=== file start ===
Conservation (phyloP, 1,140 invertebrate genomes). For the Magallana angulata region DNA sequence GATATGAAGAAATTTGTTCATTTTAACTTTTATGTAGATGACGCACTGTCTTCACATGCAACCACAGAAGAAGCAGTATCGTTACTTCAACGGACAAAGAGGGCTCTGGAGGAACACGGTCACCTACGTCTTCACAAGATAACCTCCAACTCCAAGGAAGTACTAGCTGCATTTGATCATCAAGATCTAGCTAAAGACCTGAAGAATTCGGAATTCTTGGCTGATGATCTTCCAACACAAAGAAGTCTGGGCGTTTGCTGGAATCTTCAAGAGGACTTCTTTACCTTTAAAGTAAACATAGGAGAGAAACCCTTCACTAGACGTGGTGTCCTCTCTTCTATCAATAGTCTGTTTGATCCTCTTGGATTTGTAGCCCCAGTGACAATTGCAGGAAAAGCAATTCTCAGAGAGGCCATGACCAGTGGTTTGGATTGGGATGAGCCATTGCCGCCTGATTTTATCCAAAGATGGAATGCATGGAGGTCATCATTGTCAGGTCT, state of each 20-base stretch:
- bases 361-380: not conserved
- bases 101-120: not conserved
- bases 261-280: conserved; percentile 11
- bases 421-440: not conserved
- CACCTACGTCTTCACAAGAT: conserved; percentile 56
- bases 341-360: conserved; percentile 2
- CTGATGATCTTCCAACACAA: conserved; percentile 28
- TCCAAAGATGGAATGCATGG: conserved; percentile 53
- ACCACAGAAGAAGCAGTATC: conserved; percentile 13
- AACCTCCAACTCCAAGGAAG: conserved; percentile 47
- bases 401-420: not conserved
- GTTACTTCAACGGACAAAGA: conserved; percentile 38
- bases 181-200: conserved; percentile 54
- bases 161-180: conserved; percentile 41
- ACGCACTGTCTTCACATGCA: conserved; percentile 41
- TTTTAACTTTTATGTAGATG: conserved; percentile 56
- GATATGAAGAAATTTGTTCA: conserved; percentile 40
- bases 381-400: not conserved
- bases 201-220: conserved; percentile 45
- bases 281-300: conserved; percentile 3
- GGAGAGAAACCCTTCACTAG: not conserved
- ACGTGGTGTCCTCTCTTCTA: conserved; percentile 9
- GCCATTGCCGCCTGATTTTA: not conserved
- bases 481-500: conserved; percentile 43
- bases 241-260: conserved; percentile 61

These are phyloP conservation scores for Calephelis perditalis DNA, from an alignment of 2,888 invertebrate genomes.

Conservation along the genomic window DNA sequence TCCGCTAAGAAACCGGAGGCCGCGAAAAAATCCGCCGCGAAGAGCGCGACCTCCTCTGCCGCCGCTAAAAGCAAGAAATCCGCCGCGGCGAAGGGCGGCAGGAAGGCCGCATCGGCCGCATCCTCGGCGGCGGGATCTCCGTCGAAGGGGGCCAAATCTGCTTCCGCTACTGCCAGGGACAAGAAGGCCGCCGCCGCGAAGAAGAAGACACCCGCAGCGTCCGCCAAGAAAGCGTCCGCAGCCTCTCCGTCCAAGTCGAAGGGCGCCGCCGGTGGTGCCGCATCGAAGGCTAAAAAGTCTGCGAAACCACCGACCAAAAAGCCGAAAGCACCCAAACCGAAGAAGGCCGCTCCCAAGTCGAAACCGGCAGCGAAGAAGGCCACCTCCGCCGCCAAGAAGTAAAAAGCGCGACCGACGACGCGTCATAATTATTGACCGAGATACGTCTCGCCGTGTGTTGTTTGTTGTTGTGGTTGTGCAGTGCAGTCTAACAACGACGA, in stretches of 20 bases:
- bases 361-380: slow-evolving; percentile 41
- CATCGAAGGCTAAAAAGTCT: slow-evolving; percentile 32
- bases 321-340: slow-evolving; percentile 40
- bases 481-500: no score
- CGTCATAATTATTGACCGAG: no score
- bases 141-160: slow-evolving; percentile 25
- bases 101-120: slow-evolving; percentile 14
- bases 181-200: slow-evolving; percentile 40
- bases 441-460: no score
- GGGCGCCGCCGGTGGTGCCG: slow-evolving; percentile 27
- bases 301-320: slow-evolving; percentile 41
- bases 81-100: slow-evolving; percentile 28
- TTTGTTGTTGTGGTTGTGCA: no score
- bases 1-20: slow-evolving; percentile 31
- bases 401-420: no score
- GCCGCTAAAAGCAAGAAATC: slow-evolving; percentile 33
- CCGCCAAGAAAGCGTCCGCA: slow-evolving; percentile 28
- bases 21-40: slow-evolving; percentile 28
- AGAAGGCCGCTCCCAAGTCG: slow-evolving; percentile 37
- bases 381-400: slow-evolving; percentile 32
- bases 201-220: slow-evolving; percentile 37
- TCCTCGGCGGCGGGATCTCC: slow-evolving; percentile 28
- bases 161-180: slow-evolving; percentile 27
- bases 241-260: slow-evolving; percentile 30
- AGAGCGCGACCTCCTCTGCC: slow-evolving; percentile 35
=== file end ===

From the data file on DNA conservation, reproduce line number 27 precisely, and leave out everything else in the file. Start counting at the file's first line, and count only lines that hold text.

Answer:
These are phyloP conservation scores for Calephelis perditalis DNA, from an alignment of 2,888 invertebrate genomes.